President Cyril Ramaphosa has arrived in Malawi to attend SADC’s Extraordinary Summit. GCIS

PRESIDENT Cyril Ramaphosa says that since the deployment of the SADC Mission in Mozambique, significant progress has been made and the security situation in Cabo Delgado has dramatically improving.

Ramaphosa was addressing SADC’s Extraordinary Organ Troika Summit in Lilongwe, Malawi, which is currently reviewing the progress of the SADC mission in Mozambique where soldiers were deployed to support combatting terrorism and violence in the country. 

He is participating in the summit as chairperson of the SADC organ on politics, defence and security cooperation.

“The efforts of our Mission, working in collaboration with the Mozambican Defence Force, has created safe passage to facilitate the provision of humanitarian assistance to the population affected by terrorist activities,” said Ramaphosa.

“I wish to express appreciation and commend the work of SAMIM on the ground. I equally appreciate and commend member states who have supported this work financially and through the deployment of personnel and equipment.”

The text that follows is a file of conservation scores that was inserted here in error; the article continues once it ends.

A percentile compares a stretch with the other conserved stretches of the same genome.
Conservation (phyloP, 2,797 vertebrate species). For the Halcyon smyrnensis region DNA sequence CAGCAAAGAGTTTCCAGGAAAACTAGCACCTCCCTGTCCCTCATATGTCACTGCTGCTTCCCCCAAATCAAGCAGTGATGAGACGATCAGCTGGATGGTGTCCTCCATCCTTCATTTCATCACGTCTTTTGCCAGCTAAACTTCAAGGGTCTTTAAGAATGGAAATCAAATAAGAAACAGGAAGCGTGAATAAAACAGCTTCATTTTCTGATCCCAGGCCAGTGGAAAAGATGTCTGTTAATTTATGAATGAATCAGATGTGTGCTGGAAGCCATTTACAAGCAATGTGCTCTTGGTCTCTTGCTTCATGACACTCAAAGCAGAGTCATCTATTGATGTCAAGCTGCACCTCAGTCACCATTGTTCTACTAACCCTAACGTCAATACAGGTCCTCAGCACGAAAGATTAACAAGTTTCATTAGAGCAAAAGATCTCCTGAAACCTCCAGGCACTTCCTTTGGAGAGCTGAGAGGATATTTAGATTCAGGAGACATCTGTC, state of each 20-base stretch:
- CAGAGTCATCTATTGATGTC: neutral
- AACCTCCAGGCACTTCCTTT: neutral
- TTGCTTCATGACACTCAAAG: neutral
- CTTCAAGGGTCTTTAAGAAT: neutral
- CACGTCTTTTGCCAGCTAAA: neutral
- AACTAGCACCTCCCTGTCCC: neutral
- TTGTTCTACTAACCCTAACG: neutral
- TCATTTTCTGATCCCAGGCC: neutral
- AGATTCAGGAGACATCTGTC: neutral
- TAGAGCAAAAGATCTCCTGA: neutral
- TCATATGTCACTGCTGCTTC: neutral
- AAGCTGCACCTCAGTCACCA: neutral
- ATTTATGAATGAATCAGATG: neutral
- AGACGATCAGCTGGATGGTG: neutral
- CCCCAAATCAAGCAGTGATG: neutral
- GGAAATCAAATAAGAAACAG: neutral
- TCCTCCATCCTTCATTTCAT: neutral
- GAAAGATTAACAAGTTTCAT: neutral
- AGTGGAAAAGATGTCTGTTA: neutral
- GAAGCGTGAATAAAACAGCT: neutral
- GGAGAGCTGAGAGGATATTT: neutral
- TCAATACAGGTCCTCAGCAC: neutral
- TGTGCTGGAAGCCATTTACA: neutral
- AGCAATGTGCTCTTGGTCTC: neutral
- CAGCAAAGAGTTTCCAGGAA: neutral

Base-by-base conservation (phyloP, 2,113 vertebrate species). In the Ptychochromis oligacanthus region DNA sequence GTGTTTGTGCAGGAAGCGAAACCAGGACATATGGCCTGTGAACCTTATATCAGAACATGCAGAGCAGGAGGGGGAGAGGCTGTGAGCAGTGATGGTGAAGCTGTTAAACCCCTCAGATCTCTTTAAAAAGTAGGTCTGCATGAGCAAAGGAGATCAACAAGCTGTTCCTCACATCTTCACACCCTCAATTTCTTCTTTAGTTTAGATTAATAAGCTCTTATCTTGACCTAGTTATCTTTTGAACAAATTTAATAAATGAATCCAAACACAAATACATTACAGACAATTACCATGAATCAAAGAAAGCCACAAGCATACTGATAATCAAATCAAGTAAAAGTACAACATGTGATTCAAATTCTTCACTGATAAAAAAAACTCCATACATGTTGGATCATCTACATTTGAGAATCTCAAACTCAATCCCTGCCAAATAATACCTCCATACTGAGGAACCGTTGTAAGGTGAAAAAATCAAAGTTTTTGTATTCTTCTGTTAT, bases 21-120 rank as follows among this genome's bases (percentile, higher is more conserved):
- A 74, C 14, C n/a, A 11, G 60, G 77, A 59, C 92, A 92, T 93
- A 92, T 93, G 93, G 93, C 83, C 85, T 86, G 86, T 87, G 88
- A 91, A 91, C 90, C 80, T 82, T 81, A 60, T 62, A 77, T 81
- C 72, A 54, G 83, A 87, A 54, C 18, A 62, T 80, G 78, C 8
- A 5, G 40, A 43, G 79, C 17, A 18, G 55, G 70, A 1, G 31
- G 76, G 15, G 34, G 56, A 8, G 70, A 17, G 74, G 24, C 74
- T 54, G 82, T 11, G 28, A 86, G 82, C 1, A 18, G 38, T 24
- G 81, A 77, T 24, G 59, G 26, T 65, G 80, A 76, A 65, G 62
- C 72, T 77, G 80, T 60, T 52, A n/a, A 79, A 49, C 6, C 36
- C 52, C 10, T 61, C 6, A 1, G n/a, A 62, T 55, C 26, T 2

He told the SADC summit that while progress has been made in Mozambique, there have also been challenges.

“We are saddened by the casualties suffered by SAMIM and the Mozambican Defence Force. I wish to extend our deepest condolences to the Governments of Botswana, Lesotho, Mozambique, the United Republic of Tanzania, and my Government, South Africa, for the demise of our brave sons, who were lost in the line of duty,” said Ramaphosa.

“SADC will forever cherish their service and contribution to peace and security in the region.”

The violence in Cabo Delgado has escalated in the past few months, offsetting major gas exploration projects and raising fears that it could spread to neighbouring countries.

According to the United Nations, the assault has driven around 800 000 people from their homes and claimed the lives of more than 2 800 people – half of them civilians.

Last year, Mozambique lodged an official request for military intervention from neighbouring countries to help quell a jihadist insurgency in the mineral-rich country.

Following this, Southern African countries agreed to deploy forces to Mozambique, where the government sent a signed “status of forces” agreement to the Southern African Development Community’s secretariat in Botswana.

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